But what else can an operator do to avoid problems when "trust" breaks down?
The basic problem is a sometimes unnecessary reliance upon others.
For example, a paysite owner may rely upon affiliates as a primary traffic source, trusting them to feed his site with the visitors it so desperately needs. Affiliates in turn trust the paysite owner to pay the agreed upon payment in exchange for those visitors.
But some affiliates will spam while some sponsors will shave — with the result that neither trusts the other — leading to the situation we have today, where some site owners are dropping their sponsor programs, relying on in-house or purchased traffic sources and cutting affiliates out of the loop. Likewise, many affiliates have found that they can take greater control of their future by building their own destinations for the traffic they have.
Content producers that are not being paid by brokers or other licensees may also find that building their own destination sites make sense, while sites that depend on third party content, feeds or services may find that shooting their own exclusive content is sensible.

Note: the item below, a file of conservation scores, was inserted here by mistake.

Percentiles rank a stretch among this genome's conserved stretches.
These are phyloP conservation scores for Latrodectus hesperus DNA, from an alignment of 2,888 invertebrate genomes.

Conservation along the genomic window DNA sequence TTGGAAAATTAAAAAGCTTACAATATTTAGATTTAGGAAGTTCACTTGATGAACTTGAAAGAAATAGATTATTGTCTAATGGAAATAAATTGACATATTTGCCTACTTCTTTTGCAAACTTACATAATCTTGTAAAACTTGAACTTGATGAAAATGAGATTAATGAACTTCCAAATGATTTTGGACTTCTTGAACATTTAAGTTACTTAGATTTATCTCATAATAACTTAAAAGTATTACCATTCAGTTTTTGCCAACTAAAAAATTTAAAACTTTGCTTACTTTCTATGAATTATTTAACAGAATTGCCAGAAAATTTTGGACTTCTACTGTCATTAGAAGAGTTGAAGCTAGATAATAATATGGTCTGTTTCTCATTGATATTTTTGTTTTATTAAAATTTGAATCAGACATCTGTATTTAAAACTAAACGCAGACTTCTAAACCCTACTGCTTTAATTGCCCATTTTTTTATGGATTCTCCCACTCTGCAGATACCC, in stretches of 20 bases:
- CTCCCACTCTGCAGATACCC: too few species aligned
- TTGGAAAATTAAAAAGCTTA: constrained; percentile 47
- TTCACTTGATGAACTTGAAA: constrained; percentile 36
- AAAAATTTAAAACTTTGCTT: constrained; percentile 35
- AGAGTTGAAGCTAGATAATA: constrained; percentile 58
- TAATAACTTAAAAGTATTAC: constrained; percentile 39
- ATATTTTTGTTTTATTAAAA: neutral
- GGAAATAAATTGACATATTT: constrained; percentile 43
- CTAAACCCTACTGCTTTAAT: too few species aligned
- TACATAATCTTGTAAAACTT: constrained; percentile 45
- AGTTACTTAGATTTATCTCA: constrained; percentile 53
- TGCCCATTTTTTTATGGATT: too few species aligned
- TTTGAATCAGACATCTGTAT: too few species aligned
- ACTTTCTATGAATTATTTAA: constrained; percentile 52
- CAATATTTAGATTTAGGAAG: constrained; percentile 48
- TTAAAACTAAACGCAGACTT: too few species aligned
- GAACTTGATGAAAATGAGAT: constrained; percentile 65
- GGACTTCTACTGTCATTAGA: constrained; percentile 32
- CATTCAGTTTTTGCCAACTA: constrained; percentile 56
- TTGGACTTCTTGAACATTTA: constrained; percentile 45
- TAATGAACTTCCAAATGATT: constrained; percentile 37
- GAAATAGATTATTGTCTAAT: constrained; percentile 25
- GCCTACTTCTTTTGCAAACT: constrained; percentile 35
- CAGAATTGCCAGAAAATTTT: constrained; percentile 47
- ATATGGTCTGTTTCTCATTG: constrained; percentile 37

This walling off of individual ecosystems is taking place among the upper echelons of adult website networks, where content, billing, presentation, traffic generation and more, is internalized as much as possible. Business models are always evolving, but it is clear that professional adult website operators are seeking to maximize control over operations, rather than relying as heavily on outsourcing or "the bro factor" as they may in the past.
While not necessarily a bad thing, this process is much easier for the larger operators that have the resources to develop this infrastructure in-house, than it is for the lone wolf — which in itself changes the nature of adult's opportunities today.
The Clash of the Titans takes place in this arena, where individual fiefdoms embrace direct competition with the same zeal as they once embraced "co-opetition;" where savvy solo sites endure; and the middle ground is the most sorely contested — and vulnerable to change as an increasing number of operators choose to go it alone.